While American filmmakers flog the CGI action to drunken extremes (300, Beowulf), Russian director Sergei Bodrov spits at shortcuts (although he still digs CGI) and recalls the great movie spectacles of the old school, invoking the invigorating spirits of Abel Gance, Sergei Bondarchuk, and Samuel Bronston, in his rousing, grand, and old-fashioned epic Mongol.
The first film in a trilogy, Mongol charts the course of the young nine-year-old Temudjin, beginning in 1172 on the barren and unforgiving Mongolian steppes, and his ensuing trials and tribulations after his father's murder until 1206, when the adult Temudjin (the great Tadanobu Asano
) becomes the legendary Genghis Khan, uniter of the Mongolian tribes, and soon to be conqueror of the world, all set to an incredibly rich musical score by Tuomas Kantelinen. Article continues below
Based upon an ancient Mongolian epic poem written after the death of Khan, the film takes a favorable look at Genghis Khan and treats him, not as a bloodthirsty monster, but as an astute and able political and military leader and a man with love and devotion to his wife and child. There is no wrath in this Khan. Rather Mongol presents a Khan with a spring in his step and love in his heart. And, OK, some wrath.
The film is magnetically centered by the charismatic performance of Asano as Temudjin. The first image of the film is Temudjin, held in captivity. Asano, through the bars of his cage, stares down the camera and pierces the audience with the intense stillness and power of his eyes. It is that gaze that is cast over the rest of the film and with Asano's commanding presence it is easy to believe that Mongol clans would fall behind Temudjin as their beacon of unity -- even if the first shot of Temudjin as an adult has Asano running like hell from his arch enemy Targutai (Amadu Mamadakov).
Bodrov mounts his film in splendor, reveling in the Ford-like landscapes where men are enveloped in the stony expanse and the sky is filled with ominous clouds or intense thunder and lightning bearing down upon forlorn figures on horseback. The camera is fluid and impressionistic, picking up geese in flight over a river, reeds bending in the soft wind, or mystical renditions of filigree from an ancient God. And then there are the mighty battle scenes that Bodrov wades into with relish, set pieces of clanging swords and fearsome heroics, where the blood flows like droplets of rain.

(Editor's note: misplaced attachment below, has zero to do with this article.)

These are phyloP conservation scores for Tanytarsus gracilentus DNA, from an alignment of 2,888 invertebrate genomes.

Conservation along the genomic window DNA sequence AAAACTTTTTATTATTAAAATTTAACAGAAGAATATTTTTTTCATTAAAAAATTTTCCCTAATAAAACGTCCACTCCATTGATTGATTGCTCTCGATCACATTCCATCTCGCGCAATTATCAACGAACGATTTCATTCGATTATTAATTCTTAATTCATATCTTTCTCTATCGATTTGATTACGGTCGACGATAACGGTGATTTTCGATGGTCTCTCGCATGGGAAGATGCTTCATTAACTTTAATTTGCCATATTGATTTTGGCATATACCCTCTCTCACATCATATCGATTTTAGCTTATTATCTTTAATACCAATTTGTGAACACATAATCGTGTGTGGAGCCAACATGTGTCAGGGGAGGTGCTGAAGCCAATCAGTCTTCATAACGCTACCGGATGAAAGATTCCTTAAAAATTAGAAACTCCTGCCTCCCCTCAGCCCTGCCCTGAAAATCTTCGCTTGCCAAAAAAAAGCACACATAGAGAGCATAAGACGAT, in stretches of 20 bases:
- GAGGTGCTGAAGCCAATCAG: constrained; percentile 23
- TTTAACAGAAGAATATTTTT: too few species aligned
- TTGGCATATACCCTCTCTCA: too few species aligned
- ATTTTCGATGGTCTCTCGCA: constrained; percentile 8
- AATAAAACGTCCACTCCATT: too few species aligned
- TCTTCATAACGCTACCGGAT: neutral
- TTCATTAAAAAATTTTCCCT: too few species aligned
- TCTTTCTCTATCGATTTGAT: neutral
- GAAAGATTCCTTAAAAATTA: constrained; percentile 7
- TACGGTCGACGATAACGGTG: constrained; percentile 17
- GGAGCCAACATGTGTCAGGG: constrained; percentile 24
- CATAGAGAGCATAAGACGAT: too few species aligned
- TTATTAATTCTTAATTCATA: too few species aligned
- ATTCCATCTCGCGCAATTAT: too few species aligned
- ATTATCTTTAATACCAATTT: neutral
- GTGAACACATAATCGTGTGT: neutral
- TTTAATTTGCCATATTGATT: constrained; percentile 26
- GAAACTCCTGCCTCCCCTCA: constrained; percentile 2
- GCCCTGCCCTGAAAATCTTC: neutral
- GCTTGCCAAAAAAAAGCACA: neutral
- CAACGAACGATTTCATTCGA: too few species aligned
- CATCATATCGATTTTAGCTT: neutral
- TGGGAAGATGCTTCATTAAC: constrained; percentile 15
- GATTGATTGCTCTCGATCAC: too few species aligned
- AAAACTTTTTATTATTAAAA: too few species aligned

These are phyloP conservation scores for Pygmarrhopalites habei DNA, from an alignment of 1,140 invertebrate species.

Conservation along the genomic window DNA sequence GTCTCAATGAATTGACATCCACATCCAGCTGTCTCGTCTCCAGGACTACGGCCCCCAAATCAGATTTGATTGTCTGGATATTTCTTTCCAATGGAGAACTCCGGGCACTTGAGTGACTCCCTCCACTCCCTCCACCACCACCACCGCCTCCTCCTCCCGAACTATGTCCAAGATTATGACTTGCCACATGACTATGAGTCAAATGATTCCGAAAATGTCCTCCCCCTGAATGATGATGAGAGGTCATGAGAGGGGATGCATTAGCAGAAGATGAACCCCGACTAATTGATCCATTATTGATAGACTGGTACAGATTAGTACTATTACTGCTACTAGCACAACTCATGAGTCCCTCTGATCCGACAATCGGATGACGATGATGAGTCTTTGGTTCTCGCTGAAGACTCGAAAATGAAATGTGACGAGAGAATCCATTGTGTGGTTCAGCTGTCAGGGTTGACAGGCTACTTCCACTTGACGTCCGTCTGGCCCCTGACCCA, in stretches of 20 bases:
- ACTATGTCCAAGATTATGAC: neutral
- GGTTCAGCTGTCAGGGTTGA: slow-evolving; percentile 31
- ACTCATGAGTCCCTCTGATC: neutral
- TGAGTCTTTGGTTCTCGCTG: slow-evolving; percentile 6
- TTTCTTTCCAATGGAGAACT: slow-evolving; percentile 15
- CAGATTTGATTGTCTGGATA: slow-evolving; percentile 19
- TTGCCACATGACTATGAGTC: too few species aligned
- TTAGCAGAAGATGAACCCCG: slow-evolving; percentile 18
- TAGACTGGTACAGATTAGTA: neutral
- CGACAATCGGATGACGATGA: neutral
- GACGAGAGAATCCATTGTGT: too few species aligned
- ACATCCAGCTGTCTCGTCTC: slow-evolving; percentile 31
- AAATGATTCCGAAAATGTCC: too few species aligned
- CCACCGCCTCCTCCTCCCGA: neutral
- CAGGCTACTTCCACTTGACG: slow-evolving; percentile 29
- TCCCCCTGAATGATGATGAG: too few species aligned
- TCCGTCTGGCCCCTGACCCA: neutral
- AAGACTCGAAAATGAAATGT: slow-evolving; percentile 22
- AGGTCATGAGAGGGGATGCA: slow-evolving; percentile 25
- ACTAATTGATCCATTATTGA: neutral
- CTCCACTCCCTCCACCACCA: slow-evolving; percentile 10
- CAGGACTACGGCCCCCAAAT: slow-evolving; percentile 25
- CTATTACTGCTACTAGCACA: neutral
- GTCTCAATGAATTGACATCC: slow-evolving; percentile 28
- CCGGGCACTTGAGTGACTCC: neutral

But even with all the grandiosity and robust action, Bodrov makes a point to return to the personal relationships that bind this larger-than-life Temudjin to humanity -- the bond between Temudjin and his strong-willed wife Borte (Khulan Chuluun) and Temudjin's doomed friendship with clan leader Jamukha (Honglei Sun, in a refreshingly chummy performance). As in any good "cast-of-thousands" extravaganza, it is the ability of the director to shift gears and make the legends personable and likeable that is all the difference.
In spite of it all, though, Bodrov doesn't quite overcome the trap of depicting a legendary figure (Bodrov should have taken another look at Ford's Young Mr. Lincoln to see how it's done). With all the rabble-rousing vigor, there is not much at stake in Mongol and no surprises. One presumes the audience knows going into the film all the markers in the life of Genghis Khan that have to be touched upon -- or at least the signposts of the genre. But Bodrov and co-writer Arif Aliyev leave nothing to the imagination; it is all spelled out. For instance, like a mantra we are repeatedly told that Targutai and Temudjin will tangle in the future ("When he grows up, I'll kill him." "Someday you will have to kill him." "I won't just kill you -- I'll kill you piece by piece."). By the time the final confrontation occurs between the two, it is somewhat less than apocalyptic. And even an opening Mongolian proverb telescopes the entire film: "Do not scorn a weak cub. He may become a brutal fighter." In its story, Mongol is a bore.
Mongol is a less film narrative than a hagiographic film diorama. But Mongol is presented with such vitality, passion, and intensity that as an object of cinematic contemplation it cuts across critical prevarications like a head-lopping saber.